4 out of 5 stars
Every single thing on this planet is interlinked and intertwined and often the thing that links them is fungi. They are everywhere and they bring life and death to every living entity on this planet. They can source life-giving nutrients from all manner of things, including plastic, oil and even explosives. Almost every living thing on this planet relies on them. We use them to make bread and beer, plants use them to extract nutrients. He even grows mushrooms on a copy of his book and then cooks and eats them. Their mycelium links trees in a forest in what has been called the Wood Wide Web and they can live in all manner of places from rocks to oceans.
But what exactly are fungi? The most common answer to this question is ‘we don’t know’.
However, Merlin Sheldrake sets about telling some of the fantastic and at times almost unbelievable stories of how they live, and their exploits. There are stories about how spores infect ants and take over their tiny bodies and get them to climb to a very specific height on a plant and bite it. Soon after their heads sprout fungi and the life cycle is complete. He joins hunters and their dogs searching for the elusive and expensive truffle. Slime mould is fairly unpleasant stuff, but it has a knack of finding the most efficient routes or its way out of mazes, or even Ikea… Lichens are fairly simple forms of life and yet they are made up from photobionts and fungus and they are somehow greater than the sum of their parts.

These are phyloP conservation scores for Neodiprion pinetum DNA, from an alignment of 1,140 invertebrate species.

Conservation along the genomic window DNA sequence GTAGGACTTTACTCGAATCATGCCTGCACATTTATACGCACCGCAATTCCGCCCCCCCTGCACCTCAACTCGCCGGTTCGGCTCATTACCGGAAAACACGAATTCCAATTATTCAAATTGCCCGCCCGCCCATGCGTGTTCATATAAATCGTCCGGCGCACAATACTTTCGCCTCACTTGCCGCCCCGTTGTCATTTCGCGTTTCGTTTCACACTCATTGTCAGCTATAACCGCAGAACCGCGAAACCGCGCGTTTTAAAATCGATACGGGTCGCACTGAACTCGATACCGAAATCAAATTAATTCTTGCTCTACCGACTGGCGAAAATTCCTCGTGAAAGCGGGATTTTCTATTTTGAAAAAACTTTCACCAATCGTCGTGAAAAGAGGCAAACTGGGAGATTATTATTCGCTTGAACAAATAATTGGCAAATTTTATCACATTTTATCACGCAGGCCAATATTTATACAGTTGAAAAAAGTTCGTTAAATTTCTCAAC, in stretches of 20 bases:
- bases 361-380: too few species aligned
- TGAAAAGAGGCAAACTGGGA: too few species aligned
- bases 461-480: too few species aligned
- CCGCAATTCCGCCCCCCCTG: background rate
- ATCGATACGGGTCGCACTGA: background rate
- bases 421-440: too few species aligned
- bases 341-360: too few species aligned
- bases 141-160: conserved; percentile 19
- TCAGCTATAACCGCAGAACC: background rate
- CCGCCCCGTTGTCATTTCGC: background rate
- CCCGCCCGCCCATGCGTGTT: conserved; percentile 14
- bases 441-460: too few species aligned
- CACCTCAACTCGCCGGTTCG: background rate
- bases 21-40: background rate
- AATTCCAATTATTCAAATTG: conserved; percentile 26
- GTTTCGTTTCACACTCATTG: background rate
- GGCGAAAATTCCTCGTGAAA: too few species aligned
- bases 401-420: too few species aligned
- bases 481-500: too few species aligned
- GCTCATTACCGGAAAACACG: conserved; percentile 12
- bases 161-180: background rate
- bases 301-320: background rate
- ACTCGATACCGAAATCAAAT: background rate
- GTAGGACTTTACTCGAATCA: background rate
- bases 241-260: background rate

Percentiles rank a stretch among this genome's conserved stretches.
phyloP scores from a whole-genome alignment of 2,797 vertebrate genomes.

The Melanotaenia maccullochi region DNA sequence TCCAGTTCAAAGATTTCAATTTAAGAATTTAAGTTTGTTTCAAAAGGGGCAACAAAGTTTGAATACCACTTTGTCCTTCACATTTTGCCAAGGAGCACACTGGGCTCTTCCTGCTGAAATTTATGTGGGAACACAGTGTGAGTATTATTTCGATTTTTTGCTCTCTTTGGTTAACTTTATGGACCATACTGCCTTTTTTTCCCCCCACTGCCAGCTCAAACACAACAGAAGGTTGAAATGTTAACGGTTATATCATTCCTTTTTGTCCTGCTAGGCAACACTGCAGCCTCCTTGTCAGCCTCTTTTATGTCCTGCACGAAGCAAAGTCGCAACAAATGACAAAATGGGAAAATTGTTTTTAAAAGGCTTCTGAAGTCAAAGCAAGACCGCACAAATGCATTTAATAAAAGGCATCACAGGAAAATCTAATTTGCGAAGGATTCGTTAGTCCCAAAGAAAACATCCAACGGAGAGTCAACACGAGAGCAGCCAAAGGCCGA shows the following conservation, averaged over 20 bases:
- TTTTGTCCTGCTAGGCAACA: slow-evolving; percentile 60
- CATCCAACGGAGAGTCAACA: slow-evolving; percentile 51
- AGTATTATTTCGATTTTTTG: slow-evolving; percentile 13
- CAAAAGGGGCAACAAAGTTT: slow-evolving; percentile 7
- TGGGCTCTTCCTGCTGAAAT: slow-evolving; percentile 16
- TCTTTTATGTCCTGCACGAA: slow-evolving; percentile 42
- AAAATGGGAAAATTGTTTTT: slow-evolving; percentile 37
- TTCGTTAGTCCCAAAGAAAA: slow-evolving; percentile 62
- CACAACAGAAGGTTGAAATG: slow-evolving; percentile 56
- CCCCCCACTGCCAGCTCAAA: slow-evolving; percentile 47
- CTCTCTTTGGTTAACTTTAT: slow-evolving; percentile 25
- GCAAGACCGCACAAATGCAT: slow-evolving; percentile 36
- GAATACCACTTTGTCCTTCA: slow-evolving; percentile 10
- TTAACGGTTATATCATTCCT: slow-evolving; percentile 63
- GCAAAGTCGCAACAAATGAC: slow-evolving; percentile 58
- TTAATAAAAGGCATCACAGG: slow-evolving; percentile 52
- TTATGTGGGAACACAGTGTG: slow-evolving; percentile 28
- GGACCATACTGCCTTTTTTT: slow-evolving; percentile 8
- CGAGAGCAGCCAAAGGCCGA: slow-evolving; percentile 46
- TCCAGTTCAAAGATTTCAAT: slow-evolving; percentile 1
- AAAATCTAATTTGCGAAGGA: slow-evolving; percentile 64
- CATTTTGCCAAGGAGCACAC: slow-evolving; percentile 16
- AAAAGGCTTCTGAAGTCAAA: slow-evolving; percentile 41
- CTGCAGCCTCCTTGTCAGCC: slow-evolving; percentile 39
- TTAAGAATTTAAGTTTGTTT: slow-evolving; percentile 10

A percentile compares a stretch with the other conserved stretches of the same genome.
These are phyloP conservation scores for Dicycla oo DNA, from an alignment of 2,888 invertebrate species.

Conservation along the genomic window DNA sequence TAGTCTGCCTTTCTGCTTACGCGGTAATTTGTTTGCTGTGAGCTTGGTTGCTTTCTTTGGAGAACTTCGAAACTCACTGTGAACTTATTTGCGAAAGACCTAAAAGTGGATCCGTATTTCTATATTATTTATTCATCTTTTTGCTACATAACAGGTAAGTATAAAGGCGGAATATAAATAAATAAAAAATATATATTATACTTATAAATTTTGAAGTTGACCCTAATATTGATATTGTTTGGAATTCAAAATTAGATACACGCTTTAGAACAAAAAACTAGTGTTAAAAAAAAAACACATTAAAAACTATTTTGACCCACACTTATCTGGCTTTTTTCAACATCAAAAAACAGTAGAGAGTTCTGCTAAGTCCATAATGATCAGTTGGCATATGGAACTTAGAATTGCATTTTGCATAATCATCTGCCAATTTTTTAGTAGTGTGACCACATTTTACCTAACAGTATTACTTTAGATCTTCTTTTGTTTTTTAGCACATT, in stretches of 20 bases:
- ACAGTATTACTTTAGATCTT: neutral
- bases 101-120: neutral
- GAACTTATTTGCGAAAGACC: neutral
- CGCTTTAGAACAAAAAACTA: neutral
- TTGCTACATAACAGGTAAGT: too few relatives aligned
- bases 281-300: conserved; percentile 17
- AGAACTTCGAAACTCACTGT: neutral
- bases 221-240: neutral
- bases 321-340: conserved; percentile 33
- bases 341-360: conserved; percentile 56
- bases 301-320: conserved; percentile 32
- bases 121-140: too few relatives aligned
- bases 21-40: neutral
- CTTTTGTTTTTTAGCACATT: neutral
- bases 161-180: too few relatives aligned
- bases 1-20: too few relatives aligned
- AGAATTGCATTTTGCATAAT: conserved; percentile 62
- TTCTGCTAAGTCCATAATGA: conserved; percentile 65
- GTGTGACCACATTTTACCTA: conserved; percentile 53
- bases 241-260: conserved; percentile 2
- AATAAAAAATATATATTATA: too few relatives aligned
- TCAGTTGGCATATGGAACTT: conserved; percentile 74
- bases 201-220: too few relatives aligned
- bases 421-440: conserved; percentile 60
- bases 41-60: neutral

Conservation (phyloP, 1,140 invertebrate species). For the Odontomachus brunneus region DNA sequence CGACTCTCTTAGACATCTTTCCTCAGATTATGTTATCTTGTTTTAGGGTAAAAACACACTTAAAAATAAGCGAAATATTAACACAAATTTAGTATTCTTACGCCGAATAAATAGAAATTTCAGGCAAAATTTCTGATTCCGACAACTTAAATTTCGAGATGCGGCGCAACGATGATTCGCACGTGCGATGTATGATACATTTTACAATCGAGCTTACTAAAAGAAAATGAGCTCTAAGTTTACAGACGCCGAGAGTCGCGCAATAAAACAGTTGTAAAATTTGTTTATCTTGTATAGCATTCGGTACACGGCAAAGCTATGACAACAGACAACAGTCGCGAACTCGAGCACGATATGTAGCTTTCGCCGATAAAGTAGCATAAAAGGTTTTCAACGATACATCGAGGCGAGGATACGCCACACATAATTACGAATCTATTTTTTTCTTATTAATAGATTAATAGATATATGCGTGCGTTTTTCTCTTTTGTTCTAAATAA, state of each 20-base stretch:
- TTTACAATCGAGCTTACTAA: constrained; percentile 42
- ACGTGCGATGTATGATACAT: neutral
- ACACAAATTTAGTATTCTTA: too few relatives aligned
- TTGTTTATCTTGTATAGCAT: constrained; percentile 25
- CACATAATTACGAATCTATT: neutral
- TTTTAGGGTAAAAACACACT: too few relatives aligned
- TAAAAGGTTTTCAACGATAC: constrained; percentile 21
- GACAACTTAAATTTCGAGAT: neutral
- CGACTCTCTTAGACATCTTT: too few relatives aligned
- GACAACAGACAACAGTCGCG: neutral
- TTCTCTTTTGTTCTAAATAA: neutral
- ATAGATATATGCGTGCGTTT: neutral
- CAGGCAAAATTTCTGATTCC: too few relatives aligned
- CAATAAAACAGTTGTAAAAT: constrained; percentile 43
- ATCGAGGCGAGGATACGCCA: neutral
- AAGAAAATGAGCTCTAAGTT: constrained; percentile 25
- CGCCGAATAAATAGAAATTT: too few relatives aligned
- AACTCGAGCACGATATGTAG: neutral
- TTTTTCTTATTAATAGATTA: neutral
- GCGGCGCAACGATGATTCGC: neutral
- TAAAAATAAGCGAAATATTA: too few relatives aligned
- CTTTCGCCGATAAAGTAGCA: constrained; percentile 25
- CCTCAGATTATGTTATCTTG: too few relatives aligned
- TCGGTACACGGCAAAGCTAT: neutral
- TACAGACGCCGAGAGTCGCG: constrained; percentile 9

It wouldn’t be a book on fungi without magic mushrooms being mentioned. Sheldrake takes part in an LSD trial to measure just how these chemicals can have positive effects for those suffering from mental health issues. He takes a look back at the historical uses of these mind-changing mushrooms and how they have played their part in shamanism over the ages. Then there is the future, as we start to understand their capabilities we are finding uses for them that go far beyond the (very yummy) mushrooms on toast.
The mycelium world is so very strange and unlike everything else that scientists have studied in the past. The little that they do know is so different to the rest of biology that they just don’t know how and where to start explaining it, but it is slowly changing as they realise that dependency that we have on them. Sheldrake’s book takes us on a magical mushroom mystery tour and makes for fascinating reading. For a debut book, this is very good indeed. He has a light touch in his writing style, expanding on subjects without the book feeling like an academic paper. I liked that the art throughout the book is originally made from the ink of the shaggy ink cap mushroom. Well worth reading.